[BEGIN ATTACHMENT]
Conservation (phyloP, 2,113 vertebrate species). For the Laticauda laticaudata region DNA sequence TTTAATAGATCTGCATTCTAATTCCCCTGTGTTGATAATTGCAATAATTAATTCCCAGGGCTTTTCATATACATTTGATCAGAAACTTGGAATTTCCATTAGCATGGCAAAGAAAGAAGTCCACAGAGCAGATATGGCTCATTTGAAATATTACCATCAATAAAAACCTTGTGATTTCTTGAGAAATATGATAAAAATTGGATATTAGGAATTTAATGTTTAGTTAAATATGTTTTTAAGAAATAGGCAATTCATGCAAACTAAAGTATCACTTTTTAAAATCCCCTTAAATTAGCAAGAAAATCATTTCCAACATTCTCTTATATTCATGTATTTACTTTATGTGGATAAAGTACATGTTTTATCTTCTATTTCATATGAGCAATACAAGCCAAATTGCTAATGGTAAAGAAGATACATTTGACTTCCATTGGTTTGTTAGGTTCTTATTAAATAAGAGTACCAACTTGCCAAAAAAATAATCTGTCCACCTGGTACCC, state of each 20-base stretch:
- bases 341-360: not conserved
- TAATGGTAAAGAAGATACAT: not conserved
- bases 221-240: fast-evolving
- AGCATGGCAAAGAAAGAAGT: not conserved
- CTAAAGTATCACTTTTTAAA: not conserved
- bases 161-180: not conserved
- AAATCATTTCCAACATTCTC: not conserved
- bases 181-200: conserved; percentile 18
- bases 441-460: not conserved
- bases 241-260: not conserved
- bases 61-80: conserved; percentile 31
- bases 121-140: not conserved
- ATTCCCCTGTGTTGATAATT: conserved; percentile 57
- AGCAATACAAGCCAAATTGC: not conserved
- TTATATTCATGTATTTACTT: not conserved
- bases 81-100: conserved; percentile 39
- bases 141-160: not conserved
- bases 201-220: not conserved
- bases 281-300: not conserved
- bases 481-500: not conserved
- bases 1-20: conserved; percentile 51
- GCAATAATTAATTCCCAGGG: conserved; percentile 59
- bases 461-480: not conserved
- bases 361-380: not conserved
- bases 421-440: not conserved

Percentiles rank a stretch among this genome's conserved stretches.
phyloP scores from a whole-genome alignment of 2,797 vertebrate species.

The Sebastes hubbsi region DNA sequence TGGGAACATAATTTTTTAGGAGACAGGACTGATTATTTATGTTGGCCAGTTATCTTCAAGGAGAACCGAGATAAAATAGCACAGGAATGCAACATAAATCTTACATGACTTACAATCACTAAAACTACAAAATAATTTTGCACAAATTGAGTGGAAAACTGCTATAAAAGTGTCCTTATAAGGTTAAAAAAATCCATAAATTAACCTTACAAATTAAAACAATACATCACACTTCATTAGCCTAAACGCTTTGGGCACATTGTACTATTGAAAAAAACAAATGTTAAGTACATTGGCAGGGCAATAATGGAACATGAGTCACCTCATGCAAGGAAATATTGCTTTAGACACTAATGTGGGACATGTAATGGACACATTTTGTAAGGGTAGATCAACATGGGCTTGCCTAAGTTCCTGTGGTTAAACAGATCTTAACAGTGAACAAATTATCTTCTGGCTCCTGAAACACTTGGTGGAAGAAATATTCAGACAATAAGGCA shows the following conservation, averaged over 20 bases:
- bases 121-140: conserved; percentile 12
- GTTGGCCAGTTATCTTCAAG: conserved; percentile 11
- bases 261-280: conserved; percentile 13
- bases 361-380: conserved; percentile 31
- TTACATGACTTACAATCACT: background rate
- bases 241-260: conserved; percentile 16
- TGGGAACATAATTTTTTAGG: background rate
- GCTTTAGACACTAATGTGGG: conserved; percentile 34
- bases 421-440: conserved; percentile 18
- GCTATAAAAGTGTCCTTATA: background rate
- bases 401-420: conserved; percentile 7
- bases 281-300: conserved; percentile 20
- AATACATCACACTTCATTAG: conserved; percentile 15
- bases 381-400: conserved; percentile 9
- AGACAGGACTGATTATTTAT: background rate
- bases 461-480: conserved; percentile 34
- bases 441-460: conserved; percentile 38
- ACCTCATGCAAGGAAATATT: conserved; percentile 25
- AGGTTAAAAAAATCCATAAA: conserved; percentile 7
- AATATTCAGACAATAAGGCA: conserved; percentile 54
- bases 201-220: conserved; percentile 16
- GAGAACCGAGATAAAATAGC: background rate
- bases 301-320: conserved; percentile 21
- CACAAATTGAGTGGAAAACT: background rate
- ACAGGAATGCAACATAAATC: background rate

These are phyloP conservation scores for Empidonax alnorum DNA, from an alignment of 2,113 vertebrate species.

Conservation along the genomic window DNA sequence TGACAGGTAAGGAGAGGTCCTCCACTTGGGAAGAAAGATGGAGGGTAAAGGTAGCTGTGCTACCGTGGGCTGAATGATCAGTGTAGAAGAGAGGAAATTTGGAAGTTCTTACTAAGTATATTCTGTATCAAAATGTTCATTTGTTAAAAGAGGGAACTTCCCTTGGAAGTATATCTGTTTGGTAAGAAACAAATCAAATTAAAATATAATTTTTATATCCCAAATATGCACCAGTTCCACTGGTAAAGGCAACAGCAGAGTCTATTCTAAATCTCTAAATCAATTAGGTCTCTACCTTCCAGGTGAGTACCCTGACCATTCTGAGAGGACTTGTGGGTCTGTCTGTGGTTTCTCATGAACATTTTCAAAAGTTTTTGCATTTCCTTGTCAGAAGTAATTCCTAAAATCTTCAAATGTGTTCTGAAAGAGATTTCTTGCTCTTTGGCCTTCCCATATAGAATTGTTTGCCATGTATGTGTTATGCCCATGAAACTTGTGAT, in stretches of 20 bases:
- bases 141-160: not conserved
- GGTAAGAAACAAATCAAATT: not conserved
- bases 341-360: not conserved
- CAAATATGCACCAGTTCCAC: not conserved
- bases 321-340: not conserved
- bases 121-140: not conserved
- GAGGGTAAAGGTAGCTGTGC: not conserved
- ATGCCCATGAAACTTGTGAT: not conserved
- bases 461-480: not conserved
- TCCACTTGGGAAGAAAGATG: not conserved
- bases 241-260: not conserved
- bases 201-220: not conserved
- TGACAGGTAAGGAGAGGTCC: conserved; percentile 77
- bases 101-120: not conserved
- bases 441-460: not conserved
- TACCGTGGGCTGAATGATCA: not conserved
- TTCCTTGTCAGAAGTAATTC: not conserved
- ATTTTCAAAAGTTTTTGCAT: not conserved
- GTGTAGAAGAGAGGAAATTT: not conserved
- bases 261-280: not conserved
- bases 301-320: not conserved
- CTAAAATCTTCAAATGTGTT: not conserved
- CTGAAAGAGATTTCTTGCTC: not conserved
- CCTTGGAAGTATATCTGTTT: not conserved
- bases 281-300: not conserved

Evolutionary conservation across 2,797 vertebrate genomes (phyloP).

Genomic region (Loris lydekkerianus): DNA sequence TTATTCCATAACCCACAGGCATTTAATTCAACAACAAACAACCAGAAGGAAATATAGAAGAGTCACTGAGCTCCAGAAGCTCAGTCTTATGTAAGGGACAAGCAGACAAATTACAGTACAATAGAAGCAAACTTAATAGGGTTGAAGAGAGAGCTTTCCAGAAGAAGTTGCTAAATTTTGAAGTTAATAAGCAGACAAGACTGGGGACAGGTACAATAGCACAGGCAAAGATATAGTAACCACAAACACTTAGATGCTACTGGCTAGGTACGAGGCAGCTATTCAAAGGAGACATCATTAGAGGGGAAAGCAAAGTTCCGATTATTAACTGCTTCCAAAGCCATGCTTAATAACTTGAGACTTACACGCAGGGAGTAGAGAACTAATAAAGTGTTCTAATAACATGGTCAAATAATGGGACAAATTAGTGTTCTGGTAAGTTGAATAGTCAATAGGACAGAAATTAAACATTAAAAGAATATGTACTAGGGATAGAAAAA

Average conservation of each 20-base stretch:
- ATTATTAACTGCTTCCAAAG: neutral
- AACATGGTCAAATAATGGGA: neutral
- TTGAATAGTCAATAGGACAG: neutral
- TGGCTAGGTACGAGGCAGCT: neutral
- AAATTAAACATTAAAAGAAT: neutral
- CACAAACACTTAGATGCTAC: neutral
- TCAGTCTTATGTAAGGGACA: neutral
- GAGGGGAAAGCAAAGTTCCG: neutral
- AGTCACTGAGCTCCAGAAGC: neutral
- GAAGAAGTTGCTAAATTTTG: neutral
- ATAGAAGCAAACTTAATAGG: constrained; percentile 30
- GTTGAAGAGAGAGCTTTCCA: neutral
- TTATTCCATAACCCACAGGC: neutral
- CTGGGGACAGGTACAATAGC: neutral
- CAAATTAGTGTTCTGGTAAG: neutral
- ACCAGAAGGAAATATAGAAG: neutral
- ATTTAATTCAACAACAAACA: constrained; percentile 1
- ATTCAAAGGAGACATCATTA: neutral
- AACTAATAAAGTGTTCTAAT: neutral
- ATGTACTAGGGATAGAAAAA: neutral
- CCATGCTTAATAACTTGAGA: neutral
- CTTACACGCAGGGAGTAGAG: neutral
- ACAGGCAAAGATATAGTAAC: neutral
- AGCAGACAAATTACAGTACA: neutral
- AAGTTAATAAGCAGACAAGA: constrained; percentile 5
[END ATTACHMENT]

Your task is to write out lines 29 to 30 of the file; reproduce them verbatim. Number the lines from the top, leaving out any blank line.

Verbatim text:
The Sebastes hubbsi region DNA sequence TGGGAACATAATTTTTTAGGAGACAGGACTGATTATTTATGTTGGCCAGTTATCTTCAAGGAGAACCGAGATAAAATAGCACAGGAATGCAACATAAATCTTACATGACTTACAATCACTAAAACTACAAAATAATTTTGCACAAATTGAGTGGAAAACTGCTATAAAAGTGTCCTTATAAGGTTAAAAAAATCCATAAATTAACCTTACAAATTAAAACAATACATCACACTTCATTAGCCTAAACGCTTTGGGCACATTGTACTATTGAAAAAAACAAATGTTAAGTACATTGGCAGGGCAATAATGGAACATGAGTCACCTCATGCAAGGAAATATTGCTTTAGACACTAATGTGGGACATGTAATGGACACATTTTGTAAGGGTAGATCAACATGGGCTTGCCTAAGTTCCTGTGGTTAAACAGATCTTAACAGTGAACAAATTATCTTCTGGCTCCTGAAACACTTGGTGGAAGAAATATTCAGACAATAAGGCA shows the following conservation, averaged over 20 bases:
- bases 121-140: conserved; percentile 12